Making stressful moments easier: help on demand

take me straight to the demo

Looking for help in too many places

what, where, & when

Sr. UX architect, acting UX product owner (first, sole SaaS designer)
Kinnser Software
Austin, Texas


nurses, customer service reps, technical support


Bootstrap, Silverback, ethnographic research, usability testing, focus groups.


help, innovation, interaction design, navigation, prototype, responsive, user-driven

Alex’s passion for user experience design sets her apart... [She] handled all UX design for a demanding agile process consisting of several scrum teams. The engineering team quickly learned that they could lean on her for UX direction on their projects.

—Mike Ditson, VP Product, Kinnser Software

Kinnser Software, a home healthcare agency SaaS, was known for its outstanding customer support (and probably still is). At the time I was there, Kinnser provided a strong online help tools to identify and solve some software issues on the fly, and a team of well-trained customer support representatives (CSRs).

Still, field research, customer interviews, and customer support shadowing revealed problems.

  • Links to multiple online resources—a customer forum, a Confluence database, and more—were scattered across multiple pages and submenus.
  • An automated debugging tool was also hidden.
  • Customer support had to help customers find required data, such as the particular server the system had logged them onto.
  • For remote support access, CSRs had to direct users to the right location for a link to a GoTo meeting.

This meant time was lost for both customers and CSRs, adding stress to people whose ultimate purpose was to provide patient care.

Putting it all together

Apart from logging in, every page of had a shared top nav (the dark gray area in the demo below). This provided the perfect place to create an always-ready, consolidated collection of all the necessary information, tools, and links to solve a busy nurse's software problems.


Before (image)

Our starting point for web app navigation.

Original Kinnser nav

Click on image to see it full-size, in a new tab.

In the original navigation, the top, gray bar was global; the red bar changed according to the feature being used.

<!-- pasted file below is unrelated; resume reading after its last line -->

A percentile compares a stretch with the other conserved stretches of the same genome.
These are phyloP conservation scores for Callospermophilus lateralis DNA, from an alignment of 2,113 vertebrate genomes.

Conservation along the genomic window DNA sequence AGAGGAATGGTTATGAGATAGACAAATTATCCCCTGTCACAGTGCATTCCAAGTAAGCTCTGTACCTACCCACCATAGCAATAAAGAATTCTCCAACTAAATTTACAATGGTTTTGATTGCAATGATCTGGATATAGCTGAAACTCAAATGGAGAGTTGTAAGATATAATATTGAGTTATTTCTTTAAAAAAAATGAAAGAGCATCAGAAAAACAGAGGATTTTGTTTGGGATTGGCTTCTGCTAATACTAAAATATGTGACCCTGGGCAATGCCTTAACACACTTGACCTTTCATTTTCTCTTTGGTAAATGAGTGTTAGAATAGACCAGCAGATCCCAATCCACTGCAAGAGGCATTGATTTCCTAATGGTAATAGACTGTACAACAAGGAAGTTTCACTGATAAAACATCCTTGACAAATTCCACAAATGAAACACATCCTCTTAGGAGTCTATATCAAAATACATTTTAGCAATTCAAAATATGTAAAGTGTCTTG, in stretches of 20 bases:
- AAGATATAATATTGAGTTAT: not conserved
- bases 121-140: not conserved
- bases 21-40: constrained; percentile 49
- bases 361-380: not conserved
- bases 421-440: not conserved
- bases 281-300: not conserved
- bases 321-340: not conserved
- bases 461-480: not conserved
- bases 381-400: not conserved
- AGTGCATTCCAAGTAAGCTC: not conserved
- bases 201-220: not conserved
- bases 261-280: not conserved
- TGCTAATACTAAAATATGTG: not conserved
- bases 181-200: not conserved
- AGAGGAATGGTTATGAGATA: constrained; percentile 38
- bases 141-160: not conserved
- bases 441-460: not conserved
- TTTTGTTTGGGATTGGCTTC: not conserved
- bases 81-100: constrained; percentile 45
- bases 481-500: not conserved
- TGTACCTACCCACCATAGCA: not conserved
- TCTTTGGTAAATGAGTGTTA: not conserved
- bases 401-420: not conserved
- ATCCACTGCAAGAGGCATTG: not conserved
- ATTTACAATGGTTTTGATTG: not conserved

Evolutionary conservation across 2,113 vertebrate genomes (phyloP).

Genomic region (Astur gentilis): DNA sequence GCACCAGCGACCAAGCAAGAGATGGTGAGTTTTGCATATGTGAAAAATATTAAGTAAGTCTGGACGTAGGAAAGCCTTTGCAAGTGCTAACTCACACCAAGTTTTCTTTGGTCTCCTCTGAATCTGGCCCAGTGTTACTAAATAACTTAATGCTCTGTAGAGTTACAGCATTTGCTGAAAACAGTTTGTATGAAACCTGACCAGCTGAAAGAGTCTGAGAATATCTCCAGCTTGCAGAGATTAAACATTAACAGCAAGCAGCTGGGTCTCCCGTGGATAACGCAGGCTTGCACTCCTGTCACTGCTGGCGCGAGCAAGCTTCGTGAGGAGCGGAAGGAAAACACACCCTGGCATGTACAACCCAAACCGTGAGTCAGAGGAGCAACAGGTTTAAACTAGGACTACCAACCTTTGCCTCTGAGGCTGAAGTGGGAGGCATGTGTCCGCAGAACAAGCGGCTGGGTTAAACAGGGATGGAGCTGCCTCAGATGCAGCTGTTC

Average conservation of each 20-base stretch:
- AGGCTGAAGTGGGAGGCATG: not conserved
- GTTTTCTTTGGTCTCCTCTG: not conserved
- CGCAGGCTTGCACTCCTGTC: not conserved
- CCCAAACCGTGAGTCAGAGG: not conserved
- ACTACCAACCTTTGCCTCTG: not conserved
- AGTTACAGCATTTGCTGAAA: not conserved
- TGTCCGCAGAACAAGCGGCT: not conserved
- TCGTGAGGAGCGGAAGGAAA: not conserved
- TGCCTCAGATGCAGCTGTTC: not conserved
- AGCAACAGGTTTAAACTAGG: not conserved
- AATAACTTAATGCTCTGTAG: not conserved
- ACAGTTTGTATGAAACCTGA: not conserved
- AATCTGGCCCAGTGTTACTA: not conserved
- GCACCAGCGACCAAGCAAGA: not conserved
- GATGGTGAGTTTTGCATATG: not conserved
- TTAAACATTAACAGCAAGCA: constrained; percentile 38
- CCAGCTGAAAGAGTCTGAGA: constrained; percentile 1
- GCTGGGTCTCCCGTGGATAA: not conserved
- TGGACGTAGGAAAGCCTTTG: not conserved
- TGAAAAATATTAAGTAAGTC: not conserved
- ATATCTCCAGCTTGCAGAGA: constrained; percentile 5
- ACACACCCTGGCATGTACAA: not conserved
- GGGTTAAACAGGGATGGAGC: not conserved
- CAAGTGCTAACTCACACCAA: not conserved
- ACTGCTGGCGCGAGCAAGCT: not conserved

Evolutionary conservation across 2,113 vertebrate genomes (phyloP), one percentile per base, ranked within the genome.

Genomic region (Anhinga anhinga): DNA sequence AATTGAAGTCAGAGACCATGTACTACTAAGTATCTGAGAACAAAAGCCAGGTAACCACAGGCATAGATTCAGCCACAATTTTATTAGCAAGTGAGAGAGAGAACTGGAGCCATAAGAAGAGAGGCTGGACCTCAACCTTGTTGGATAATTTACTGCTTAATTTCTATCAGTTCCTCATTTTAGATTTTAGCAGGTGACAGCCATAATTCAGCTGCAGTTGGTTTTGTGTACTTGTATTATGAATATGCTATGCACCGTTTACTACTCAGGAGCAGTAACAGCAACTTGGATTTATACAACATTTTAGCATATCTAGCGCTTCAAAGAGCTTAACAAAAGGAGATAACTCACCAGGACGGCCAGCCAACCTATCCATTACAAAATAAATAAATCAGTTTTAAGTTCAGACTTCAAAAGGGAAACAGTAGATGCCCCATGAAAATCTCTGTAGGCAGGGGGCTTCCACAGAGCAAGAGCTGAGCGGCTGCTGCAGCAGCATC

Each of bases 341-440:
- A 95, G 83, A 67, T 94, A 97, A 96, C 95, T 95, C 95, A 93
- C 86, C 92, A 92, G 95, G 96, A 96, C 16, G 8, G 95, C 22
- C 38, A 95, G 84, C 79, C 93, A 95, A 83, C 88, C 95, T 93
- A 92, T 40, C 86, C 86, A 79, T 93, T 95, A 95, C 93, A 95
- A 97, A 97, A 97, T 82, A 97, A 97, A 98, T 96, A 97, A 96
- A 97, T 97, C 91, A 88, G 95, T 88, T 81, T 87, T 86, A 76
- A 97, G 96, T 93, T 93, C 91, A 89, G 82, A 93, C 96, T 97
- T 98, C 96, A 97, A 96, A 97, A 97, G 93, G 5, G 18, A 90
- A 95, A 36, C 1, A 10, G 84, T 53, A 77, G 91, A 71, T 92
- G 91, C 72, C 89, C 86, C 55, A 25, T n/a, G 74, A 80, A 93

• "Search" is placed on a submenu which changes according to the feature being used. As a global tool, search works best when placed at the global level.
  • "GoTo" looks like the "GoTo" in "GoTo Meeting," but is not. It is a nav element that leads to commonly used tools and web app locations. The problem is that customer service frequently used "GoTo Meeting" to support users, leading to confusion.
  • Help links, data, and tools are scattered over multiple drop-downs.
  • This is not responsive.

After (prototype)

Revised, responsive top navigation, designed and coded by yours truly. I placed all the Help resources in one place to make everyone's life easier. Scroll down for notes and test results.

Click "Help" for expanding and closing help tools section; change page width for responsive behavior. No other interactions work in this demo.


Help improvements:

  • I hoped the charm of placing everything in an unexpected location might improve (if only slightly) the mood of a frustrated user.
  • Online resources such as Confluence help information, customer forums, and updates are the first option, upper left beneath the headline.
  • Customer support, which Kinnser prides itself on, is next, along with useful information like hours.
  • Server data for the user's current connection is easily found (often a CSR's first question).
  • GoTo meeting link provided, for those moments when remote access is needed.

This design also addresses non-help-related issues:

  • The agency name showed at the top. Many nurses worked for multiple home health agencies (HHAs), with varying roles and capabilities at each one. A visual reminder helped reduce confusion*.
  • The empowering "debug" option is readily available.
  • "Go to" was originally "GoTo," which led to multiple useful locations. Unfortunately this was easily confused with "GoTo Meeting." In testing and a focus group, alternative terms confused, but "Go to" still made sense and reduced confusion between the menu and the meeting.
  • "Search" was moved to the unchanging top bar, since it was always useful.


This prototype was introduced at the annual Kinnser User Conference, where it did well in usability testing and generated a great deal of enthusiasm among attendees. Highlights:

  • In usability testing the first day, I used a common stressful scenario from my customer support research. All testees (nine) verbally expressed surprise and pleasure upon seeing the expanding help panel. Usability results were excellent.
  • Post-usability testing, as a "vote for your priorities" option, this placed in the top three priorities of more than a dozen.
  • Follow-up testing showed similar results.

This design was placed into the backlog for the usability Scrum team, but due to competing feature prioritization was not added to a sprint before I left Kinnser. Another navigation approach being tested was an extremely slimmed down global top nav, paired with an always-on-demand expanding left navigation. Early versions tested well, but this was never polished enough to make it to a backlog.